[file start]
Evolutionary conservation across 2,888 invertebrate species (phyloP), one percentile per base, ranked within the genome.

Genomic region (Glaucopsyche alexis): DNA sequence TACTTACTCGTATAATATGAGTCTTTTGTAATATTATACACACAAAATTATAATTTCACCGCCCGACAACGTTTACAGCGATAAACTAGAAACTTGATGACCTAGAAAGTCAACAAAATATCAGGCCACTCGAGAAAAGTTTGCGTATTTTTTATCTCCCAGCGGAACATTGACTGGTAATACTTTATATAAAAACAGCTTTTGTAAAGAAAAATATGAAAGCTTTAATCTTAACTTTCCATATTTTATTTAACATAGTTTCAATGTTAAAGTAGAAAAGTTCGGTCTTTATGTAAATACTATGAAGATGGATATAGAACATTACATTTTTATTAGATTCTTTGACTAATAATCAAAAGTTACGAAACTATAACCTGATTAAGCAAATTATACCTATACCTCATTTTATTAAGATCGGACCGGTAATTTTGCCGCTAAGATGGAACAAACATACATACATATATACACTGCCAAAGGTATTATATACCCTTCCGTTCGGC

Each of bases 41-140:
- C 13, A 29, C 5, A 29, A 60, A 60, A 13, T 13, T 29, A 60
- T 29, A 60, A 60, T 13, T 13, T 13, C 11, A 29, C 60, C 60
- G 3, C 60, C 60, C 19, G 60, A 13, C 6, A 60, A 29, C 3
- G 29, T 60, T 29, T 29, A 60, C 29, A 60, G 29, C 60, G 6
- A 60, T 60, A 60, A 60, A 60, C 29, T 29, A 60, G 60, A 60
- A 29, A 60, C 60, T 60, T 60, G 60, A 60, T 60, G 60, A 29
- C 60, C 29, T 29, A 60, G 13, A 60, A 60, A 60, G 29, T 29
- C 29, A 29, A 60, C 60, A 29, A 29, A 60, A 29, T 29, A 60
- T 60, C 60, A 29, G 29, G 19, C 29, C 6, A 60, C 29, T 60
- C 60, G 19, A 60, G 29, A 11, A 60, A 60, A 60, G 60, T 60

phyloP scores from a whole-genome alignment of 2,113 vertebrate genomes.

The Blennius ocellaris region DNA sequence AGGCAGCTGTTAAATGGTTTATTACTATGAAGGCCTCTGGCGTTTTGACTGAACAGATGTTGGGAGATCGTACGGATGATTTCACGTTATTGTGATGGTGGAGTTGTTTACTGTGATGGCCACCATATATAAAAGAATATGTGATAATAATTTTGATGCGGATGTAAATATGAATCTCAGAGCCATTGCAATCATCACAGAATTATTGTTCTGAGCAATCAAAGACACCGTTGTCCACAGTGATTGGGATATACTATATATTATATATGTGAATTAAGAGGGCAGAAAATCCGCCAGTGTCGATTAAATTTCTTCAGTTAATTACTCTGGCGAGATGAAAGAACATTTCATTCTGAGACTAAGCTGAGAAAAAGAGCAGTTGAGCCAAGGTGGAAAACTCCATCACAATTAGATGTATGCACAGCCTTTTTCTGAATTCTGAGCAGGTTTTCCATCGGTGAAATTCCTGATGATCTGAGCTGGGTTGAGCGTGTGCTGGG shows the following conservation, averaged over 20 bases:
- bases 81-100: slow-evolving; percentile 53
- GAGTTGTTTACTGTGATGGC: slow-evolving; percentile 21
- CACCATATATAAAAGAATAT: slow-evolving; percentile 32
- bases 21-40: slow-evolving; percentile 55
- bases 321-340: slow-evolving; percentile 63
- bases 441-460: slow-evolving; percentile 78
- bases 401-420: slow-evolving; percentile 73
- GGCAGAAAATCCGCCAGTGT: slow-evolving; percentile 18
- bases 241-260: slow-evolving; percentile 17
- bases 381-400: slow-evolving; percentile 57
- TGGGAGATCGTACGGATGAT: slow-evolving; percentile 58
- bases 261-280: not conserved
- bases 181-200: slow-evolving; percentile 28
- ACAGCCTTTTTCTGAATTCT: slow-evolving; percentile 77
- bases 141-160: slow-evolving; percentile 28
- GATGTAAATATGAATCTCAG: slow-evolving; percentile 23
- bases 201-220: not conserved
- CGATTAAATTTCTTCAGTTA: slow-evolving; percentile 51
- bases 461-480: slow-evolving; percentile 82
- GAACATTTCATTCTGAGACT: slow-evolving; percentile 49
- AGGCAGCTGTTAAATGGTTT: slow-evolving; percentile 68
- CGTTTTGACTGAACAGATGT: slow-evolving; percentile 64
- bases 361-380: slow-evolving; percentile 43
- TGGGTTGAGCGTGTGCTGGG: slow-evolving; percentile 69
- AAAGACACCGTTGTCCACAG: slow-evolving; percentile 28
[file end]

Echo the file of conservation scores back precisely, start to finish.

Evolutionary conservation across 2,888 invertebrate species (phyloP), one percentile per base, ranked within the genome.

Genomic region (Glaucopsyche alexis): DNA sequence TACTTACTCGTATAATATGAGTCTTTTGTAATATTATACACACAAAATTATAATTTCACCGCCCGACAACGTTTACAGCGATAAACTAGAAACTTGATGACCTAGAAAGTCAACAAAATATCAGGCCACTCGAGAAAAGTTTGCGTATTTTTTATCTCCCAGCGGAACATTGACTGGTAATACTTTATATAAAAACAGCTTTTGTAAAGAAAAATATGAAAGCTTTAATCTTAACTTTCCATATTTTATTTAACATAGTTTCAATGTTAAAGTAGAAAAGTTCGGTCTTTATGTAAATACTATGAAGATGGATATAGAACATTACATTTTTATTAGATTCTTTGACTAATAATCAAAAGTTACGAAACTATAACCTGATTAAGCAAATTATACCTATACCTCATTTTATTAAGATCGGACCGGTAATTTTGCCGCTAAGATGGAACAAACATACATACATATATACACTGCCAAAGGTATTATATACCCTTCCGTTCGGC

Each of bases 41-140:
- C 13, A 29, C 5, A 29, A 60, A 60, A 13, T 13, T 29, A 60
- T 29, A 60, A 60, T 13, T 13, T 13, C 11, A 29, C 60, C 60
- G 3, C 60, C 60, C 19, G 60, A 13, C 6, A 60, A 29, C 3
- G 29, T 60, T 29, T 29, A 60, C 29, A 60, G 29, C 60, G 6
- A 60, T 60, A 60, A 60, A 60, C 29, T 29, A 60, G 60, A 60
- A 29, A 60, C 60, T 60, T 60, G 60, A 60, T 60, G 60, A 29
- C 60, C 29, T 29, A 60, G 13, A 60, A 60, A 60, G 29, T 29
- C 29, A 29, A 60, C 60, A 29, A 29, A 60, A 29, T 29, A 60
- T 60, C 60, A 29, G 29, G 19, C 29, C 6, A 60, C 29, T 60
- C 60, G 19, A 60, G 29, A 11, A 60, A 60, A 60, G 60, T 60

phyloP scores from a whole-genome alignment of 2,113 vertebrate genomes.

The Blennius ocellaris region DNA sequence AGGCAGCTGTTAAATGGTTTATTACTATGAAGGCCTCTGGCGTTTTGACTGAACAGATGTTGGGAGATCGTACGGATGATTTCACGTTATTGTGATGGTGGAGTTGTTTACTGTGATGGCCACCATATATAAAAGAATATGTGATAATAATTTTGATGCGGATGTAAATATGAATCTCAGAGCCATTGCAATCATCACAGAATTATTGTTCTGAGCAATCAAAGACACCGTTGTCCACAGTGATTGGGATATACTATATATTATATATGTGAATTAAGAGGGCAGAAAATCCGCCAGTGTCGATTAAATTTCTTCAGTTAATTACTCTGGCGAGATGAAAGAACATTTCATTCTGAGACTAAGCTGAGAAAAAGAGCAGTTGAGCCAAGGTGGAAAACTCCATCACAATTAGATGTATGCACAGCCTTTTTCTGAATTCTGAGCAGGTTTTCCATCGGTGAAATTCCTGATGATCTGAGCTGGGTTGAGCGTGTGCTGGG shows the following conservation, averaged over 20 bases:
- bases 81-100: slow-evolving; percentile 53
- GAGTTGTTTACTGTGATGGC: slow-evolving; percentile 21
- CACCATATATAAAAGAATAT: slow-evolving; percentile 32
- bases 21-40: slow-evolving; percentile 55
- bases 321-340: slow-evolving; percentile 63
- bases 441-460: slow-evolving; percentile 78
- bases 401-420: slow-evolving; percentile 73
- GGCAGAAAATCCGCCAGTGT: slow-evolving; percentile 18
- bases 241-260: slow-evolving; percentile 17
- bases 381-400: slow-evolving; percentile 57
- TGGGAGATCGTACGGATGAT: slow-evolving; percentile 58
- bases 261-280: not conserved
- bases 181-200: slow-evolving; percentile 28
- ACAGCCTTTTTCTGAATTCT: slow-evolving; percentile 77
- bases 141-160: slow-evolving; percentile 28
- GATGTAAATATGAATCTCAG: slow-evolving; percentile 23
- bases 201-220: not conserved
- CGATTAAATTTCTTCAGTTA: slow-evolving; percentile 51
- bases 461-480: slow-evolving; percentile 82
- GAACATTTCATTCTGAGACT: slow-evolving; percentile 49
- AGGCAGCTGTTAAATGGTTT: slow-evolving; percentile 68
- CGTTTTGACTGAACAGATGT: slow-evolving; percentile 64
- bases 361-380: slow-evolving; percentile 43
- TGGGTTGAGCGTGTGCTGGG: slow-evolving; percentile 69
- AAAGACACCGTTGTCCACAG: slow-evolving; percentile 28